A large and growing number of Australian children witness domestic violence each year which often has a negative impact on their development. Children who are exposed to or who witness domestic violence are considered to be secondary victims and can be emotionally traumatized as a result.

Children’s exposure to domestic violence includes:

  • Having to hear the violence
  • Use of children as an emotional or physical weapon
  • Forcing children to watch or to take part in the assault
  • Making the child to spy on a parent and report information
  • Using the child as a hostage or withholding access
  • Telling the children that the violence that is occurring is their fault
  • Having to intervene to stop the violence
  • Having to defend a parent from the violence

The aftermath can include:

  • Having to witness the parents being arrested
  • Having to telephone for emergency assistance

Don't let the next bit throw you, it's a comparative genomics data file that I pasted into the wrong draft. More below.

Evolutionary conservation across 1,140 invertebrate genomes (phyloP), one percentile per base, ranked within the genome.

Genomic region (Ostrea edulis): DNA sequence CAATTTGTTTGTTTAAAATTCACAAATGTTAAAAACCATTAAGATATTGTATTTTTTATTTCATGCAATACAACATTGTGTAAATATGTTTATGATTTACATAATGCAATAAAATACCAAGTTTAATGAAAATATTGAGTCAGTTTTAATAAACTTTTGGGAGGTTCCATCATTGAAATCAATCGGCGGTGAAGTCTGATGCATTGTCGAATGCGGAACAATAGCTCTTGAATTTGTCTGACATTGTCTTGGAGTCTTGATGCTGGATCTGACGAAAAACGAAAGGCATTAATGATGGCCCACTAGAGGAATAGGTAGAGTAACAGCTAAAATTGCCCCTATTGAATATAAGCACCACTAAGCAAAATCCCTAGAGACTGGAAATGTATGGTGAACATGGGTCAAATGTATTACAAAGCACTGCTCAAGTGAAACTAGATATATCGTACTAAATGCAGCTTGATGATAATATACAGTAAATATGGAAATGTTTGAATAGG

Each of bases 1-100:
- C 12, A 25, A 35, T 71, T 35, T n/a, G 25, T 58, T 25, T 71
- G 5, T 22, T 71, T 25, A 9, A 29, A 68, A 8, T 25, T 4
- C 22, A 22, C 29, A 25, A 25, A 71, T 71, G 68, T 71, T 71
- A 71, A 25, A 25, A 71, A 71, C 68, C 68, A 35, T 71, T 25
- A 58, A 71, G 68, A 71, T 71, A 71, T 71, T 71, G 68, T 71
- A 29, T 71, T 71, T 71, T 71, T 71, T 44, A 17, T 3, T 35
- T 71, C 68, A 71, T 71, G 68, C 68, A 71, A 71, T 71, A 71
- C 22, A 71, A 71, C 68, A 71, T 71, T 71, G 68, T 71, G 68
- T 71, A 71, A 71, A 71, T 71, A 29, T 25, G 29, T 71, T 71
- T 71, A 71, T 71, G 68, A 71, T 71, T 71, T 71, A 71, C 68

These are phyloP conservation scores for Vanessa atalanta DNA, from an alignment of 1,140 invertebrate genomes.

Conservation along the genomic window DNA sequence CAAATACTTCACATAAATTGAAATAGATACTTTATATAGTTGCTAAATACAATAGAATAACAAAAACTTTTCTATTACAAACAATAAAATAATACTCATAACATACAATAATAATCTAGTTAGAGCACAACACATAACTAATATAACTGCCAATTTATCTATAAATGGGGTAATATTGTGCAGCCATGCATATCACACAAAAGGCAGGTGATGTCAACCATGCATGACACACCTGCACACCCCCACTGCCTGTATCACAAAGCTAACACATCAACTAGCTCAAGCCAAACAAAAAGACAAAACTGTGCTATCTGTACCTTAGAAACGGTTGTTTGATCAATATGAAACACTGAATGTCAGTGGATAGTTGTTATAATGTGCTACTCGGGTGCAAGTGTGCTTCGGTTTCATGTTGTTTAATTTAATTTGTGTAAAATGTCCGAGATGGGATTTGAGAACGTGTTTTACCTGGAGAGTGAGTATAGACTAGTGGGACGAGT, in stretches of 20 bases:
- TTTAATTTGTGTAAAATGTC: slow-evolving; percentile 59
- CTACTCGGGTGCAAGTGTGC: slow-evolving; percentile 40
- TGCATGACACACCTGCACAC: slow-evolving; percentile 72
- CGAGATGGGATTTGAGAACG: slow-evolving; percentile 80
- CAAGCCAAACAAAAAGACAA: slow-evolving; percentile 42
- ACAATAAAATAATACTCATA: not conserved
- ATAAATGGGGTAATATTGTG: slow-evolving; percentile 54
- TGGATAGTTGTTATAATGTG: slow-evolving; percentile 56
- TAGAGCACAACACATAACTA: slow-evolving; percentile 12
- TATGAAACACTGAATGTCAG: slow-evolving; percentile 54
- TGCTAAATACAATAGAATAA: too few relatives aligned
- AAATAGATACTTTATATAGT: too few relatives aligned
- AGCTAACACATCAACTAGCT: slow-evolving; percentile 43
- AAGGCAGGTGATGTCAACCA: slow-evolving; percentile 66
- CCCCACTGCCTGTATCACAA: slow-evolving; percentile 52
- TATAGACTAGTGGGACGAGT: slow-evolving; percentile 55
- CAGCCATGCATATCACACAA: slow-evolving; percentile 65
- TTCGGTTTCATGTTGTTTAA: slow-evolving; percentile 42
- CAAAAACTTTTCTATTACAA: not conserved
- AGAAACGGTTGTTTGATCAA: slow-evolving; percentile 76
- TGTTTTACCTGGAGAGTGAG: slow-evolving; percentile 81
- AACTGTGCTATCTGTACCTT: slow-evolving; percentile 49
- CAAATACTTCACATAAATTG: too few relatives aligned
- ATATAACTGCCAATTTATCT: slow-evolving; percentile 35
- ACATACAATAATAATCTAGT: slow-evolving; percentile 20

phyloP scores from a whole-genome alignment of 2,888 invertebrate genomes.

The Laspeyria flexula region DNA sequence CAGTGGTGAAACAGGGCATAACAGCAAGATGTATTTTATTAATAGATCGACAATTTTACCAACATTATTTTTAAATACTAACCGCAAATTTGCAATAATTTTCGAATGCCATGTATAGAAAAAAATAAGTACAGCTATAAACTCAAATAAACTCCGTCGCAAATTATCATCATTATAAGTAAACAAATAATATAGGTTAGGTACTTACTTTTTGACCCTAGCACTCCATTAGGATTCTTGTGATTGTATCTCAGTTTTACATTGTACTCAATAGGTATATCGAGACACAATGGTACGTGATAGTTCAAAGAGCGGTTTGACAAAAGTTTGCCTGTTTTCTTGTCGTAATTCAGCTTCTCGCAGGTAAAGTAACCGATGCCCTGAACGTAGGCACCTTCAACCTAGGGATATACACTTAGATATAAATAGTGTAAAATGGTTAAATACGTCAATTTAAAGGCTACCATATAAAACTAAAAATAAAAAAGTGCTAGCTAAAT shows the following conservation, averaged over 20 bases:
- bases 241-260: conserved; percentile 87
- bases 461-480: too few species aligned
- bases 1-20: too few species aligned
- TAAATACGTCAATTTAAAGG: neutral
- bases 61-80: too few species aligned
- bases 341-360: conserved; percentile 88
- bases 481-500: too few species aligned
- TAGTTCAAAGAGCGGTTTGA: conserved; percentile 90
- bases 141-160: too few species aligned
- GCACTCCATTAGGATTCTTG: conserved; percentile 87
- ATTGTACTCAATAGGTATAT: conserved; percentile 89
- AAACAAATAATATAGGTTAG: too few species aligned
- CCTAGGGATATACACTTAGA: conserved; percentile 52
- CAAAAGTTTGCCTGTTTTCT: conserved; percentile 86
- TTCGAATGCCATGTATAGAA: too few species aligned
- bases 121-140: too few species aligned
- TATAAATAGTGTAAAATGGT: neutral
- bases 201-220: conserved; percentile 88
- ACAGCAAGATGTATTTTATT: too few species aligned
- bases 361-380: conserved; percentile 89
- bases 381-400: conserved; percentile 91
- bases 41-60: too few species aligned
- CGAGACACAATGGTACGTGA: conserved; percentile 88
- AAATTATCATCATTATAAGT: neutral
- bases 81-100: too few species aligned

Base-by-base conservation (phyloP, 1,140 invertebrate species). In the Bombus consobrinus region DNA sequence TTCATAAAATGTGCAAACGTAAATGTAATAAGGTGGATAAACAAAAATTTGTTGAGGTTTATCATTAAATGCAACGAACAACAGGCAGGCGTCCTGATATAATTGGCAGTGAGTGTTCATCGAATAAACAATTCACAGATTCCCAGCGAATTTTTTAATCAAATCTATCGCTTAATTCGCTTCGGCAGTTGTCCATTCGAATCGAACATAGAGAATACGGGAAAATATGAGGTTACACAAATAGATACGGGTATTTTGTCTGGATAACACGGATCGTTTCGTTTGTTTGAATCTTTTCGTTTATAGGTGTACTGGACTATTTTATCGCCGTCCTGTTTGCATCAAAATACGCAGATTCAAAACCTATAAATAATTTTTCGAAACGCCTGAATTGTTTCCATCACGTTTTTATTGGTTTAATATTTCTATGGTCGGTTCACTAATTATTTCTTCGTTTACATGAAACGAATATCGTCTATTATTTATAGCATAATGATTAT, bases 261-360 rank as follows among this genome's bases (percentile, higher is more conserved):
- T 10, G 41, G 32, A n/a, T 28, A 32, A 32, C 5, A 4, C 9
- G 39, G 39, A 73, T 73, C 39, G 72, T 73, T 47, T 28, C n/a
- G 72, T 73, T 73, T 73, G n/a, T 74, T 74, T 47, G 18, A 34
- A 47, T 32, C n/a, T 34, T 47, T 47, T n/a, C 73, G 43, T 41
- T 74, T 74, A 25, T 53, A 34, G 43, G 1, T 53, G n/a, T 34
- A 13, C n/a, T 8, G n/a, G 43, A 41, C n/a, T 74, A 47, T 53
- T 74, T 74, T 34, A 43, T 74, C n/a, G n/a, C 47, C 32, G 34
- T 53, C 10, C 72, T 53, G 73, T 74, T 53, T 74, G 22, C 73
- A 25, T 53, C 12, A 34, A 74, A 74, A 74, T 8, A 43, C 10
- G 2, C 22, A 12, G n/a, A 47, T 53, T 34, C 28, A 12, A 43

• Dealing with injuries and trauma that is suffered by the victim
  • Having to see the injuries of the parent after the incident
  • Being forced to relocate from family and friends

The actual extent of exposure by children is not well documented as the focus of the investigating authorities has traditionally been on the primary victim of the domestic violence and not on children who are the secondary victims, as well as the fact that most domestic violence incidents are not reported. Regardless of such difficulties there have been estimates by UNICEF suggesting that up to 275 million children witness domestic violence across the globe each year.

Victims of domestic violence call 1800 000 055 or go to www.victimsofcrime.com.au or email: support@victimsofcrime.com.au for support and advice.



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